1. Hi Laura,
      It sounds like your little guy is hurting and this is no doubt due to this change in your life together. I would not ask too much of him right now regarding saying “hi” if he doesn’t feel like it, etc. Just give him a moment and if he doesn’t respond let it go. If you feel the need, you might say gently and non-judgmentally, “Ryder has a hard time saying Hi sometimes.”

      But I would respond differently to the rudeness with his grandparents. When he shouts at them, or is otherwise disrespectful I would take him aside or into another room, “I can’t let you speak that way to your grandpa… Let’s have a little talk”. Then, “Are you feeling upset? Are you angry? Do you need more time alone with me?”, etc. Come from a place of acceptance and compassion, not anger, and allow him a healthier way to express his feelings. Let him know you understand, but make it clear that the behavior is unacceptable.

      1. Thank you very much! I will give them a try. 🙂

        1. Oh, and you may have to insist that he goes with you to talk and he may even cry or have a tantrum… But that’s okay. Those are the painful feelings being released.

    2. Rather then say “can you say hi” just model it for him. He’ll get the cues. Or say “would you like to say hi?” Thing is we as adults are allowed to choose to say hi to someone we don’t know. Why should a child not be given that same choice.

      Language and communication are complex. It takes years for “social graces” to be understood. Model and model and give suggestions for alternatives. I was the kid my parents just expected me to go the “right thing” without giving alternatives. So it talking about how he felt and what could be alternative ways to practice it, and if he is ready, do a “do-over” and role play. Considering that what part of the pre-frontal cortex is there is not connected to the emotional areas and must grow and how we help them, helps builds those connectors.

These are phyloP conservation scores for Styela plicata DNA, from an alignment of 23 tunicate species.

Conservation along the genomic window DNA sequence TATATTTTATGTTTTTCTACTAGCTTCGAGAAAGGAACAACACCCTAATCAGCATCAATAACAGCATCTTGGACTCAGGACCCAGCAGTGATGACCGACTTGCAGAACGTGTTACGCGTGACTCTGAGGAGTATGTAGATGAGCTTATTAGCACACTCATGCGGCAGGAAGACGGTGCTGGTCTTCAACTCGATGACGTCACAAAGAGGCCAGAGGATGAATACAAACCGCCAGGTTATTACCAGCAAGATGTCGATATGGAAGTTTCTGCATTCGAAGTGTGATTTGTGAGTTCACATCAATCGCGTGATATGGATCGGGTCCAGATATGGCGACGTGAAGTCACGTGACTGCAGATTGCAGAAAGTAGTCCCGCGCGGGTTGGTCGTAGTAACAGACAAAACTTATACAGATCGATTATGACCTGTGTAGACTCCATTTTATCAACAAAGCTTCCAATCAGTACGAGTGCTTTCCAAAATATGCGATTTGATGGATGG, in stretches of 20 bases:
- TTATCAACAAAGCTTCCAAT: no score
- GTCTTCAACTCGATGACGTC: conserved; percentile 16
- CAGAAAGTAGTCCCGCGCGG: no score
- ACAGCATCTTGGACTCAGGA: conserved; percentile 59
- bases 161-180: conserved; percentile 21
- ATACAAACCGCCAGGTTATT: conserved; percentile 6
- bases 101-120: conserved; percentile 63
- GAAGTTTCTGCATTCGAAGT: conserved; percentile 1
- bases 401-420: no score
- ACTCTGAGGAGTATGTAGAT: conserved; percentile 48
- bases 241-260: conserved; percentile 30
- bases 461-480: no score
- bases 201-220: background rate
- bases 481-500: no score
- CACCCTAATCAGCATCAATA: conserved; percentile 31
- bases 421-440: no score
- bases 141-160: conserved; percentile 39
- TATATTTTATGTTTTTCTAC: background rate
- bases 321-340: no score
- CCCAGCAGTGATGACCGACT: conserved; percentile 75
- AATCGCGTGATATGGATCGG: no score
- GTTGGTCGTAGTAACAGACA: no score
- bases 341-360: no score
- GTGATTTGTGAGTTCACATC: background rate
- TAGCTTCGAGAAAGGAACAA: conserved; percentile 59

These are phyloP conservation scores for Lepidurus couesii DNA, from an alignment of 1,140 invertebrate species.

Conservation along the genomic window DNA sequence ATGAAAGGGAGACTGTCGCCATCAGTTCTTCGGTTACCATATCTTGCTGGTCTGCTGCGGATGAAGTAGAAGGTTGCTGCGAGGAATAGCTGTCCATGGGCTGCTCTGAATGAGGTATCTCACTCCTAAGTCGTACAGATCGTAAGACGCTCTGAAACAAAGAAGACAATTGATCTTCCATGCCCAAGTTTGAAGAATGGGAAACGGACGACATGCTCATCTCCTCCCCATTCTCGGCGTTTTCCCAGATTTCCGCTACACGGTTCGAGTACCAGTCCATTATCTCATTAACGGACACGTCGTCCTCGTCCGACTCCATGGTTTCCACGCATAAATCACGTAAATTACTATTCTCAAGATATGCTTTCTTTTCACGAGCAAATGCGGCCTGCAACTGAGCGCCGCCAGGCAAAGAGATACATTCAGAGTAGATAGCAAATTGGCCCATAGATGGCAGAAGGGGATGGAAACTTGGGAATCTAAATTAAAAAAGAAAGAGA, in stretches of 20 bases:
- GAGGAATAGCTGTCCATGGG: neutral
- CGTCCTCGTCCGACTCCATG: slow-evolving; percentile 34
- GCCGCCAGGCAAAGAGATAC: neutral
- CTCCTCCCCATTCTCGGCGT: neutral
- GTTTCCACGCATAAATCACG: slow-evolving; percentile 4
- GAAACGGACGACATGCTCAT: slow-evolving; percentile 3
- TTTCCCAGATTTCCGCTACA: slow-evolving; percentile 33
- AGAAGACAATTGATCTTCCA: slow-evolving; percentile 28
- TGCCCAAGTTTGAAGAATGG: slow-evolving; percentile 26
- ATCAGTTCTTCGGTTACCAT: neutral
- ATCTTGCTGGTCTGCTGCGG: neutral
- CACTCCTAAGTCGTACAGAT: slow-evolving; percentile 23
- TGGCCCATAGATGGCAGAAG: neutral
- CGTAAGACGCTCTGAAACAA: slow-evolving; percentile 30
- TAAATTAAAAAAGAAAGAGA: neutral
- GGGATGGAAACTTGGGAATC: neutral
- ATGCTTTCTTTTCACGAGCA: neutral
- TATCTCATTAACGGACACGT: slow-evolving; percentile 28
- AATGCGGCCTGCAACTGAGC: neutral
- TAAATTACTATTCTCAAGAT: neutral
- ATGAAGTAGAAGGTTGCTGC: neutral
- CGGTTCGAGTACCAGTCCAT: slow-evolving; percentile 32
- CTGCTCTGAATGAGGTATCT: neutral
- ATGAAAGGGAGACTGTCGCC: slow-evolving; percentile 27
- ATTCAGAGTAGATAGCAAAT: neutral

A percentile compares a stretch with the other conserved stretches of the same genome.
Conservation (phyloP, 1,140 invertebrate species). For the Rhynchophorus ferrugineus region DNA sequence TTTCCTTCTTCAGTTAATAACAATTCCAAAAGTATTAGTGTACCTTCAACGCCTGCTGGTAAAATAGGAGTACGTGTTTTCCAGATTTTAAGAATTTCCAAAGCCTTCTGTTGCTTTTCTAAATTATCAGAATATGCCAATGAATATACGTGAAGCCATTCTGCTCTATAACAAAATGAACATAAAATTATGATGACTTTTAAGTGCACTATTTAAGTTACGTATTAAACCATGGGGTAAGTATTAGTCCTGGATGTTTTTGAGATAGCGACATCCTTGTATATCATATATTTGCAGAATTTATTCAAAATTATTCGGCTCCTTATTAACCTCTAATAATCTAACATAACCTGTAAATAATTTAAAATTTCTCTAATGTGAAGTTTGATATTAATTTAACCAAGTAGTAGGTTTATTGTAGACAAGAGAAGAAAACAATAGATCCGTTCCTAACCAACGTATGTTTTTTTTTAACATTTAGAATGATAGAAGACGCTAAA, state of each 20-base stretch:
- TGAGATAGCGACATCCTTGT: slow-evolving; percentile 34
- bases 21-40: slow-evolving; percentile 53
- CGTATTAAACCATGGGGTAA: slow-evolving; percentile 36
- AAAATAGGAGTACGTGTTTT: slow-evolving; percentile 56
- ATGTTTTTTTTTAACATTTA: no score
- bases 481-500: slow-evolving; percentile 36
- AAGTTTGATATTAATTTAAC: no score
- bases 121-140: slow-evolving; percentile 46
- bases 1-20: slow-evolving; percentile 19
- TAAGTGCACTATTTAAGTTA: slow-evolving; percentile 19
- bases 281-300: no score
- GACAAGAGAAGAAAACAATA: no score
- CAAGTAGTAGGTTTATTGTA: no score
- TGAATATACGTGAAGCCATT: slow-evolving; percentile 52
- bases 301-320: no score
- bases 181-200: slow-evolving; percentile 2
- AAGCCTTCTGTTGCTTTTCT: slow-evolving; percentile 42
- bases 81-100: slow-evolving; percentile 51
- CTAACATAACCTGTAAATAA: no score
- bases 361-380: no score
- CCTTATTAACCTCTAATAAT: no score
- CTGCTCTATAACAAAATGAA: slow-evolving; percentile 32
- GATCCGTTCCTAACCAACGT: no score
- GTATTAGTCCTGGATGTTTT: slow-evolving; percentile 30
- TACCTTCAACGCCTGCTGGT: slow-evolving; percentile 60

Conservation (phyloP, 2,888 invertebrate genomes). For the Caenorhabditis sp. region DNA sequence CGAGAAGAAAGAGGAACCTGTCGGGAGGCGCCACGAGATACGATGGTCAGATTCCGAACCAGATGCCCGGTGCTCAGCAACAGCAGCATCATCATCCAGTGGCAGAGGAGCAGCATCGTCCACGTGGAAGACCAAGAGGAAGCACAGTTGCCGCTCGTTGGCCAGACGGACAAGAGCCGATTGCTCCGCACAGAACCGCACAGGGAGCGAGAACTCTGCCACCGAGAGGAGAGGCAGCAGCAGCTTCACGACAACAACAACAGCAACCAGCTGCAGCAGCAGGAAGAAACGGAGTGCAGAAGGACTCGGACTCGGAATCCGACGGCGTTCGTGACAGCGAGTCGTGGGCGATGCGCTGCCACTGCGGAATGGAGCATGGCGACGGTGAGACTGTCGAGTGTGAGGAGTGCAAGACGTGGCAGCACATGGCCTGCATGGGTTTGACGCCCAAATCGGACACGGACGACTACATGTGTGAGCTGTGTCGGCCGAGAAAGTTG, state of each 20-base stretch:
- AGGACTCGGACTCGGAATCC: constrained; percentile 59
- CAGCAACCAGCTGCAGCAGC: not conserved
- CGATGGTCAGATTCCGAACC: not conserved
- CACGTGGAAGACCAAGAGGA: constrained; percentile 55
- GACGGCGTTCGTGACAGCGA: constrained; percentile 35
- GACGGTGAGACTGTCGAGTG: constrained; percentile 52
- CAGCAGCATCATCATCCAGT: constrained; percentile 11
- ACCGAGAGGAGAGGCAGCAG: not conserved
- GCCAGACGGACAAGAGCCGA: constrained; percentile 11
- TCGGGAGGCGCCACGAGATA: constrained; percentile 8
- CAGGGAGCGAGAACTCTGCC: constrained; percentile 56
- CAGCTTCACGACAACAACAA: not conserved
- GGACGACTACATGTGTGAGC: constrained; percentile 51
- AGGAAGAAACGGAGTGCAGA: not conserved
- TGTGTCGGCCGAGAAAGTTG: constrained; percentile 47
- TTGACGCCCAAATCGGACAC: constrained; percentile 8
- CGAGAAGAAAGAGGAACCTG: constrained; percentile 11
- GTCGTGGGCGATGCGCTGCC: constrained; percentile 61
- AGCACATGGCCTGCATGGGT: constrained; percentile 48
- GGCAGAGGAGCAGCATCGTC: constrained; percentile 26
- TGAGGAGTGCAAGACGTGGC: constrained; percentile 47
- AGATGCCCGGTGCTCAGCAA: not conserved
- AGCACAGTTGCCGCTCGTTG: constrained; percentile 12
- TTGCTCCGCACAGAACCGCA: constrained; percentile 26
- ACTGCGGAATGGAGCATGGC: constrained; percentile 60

18. I love this advice. We do dip into time out territory and we know his daycare uses it.

    My problem is often in getting my eldest to do something simple (like going up the stairs) when I’m holding the baby.

    If I’m holding the baby or doing something that needs doing, I just can’t get him to do anything I ask. If he knows I can make him do something or do it for him, he will often do it himself. But if I can’t, I get defiance, which often ends up with anger and crying (sometimes on both sides).

    There doesn’t seem to be a natural consequence for that except my frustration. Any advice?

    1. I would love an answer to this too. We have a particular problem with leaving the house on some, but not all, work days. Without warning she refuses to cooperate but we have to catch the train. She wouldn’t get dressed today and was naked. She’s too big at four for me to force her, and I don’t want to. She finally agreed when she realized I was serious about putting her in the baby’s stroller nude!

      1. Di and Miranda, thanks for your questions. The little “blip” I see (for lack of a better word) in both of your situations is that the trust children need to feel in us when we are setting limits is getting undermined by your responses.
        Di, this happens when we use punishments like Time-Out…because the message there is “shame on you for doing what you did…I’m angry with you. I’m against you right now.”
        Miranda, this undermining of trust also happens when children believe we would allow them to do something shameful or embarrassing if they don’t cooperate…like going out naked. Trust gets broken. And trust is necessary for children to want to follow our directions.

        1. Deborah Pastor says:

          Janet, I love your advice but I disagree with your time-out assessment. If one of my kids hits the other one or does something hurtful in a playdate, I tell them calmly that they can’t play with other people when they hit. I give them a time out in their room; they can play with their toys (and of course, go to the bathroom when needed)and use the time to collect themselves. Usually, when I come back in 10 minutes, they are sound asleep. I think many misbehavior problems are due to lack of sleep or too much stimulation. When I come in later, we have a good talk. But I present the timeout not as a shameful punishment but as a way to calm down. Sometimes, my kids have suggested that Mom needs a timeout – and sometimes I take one!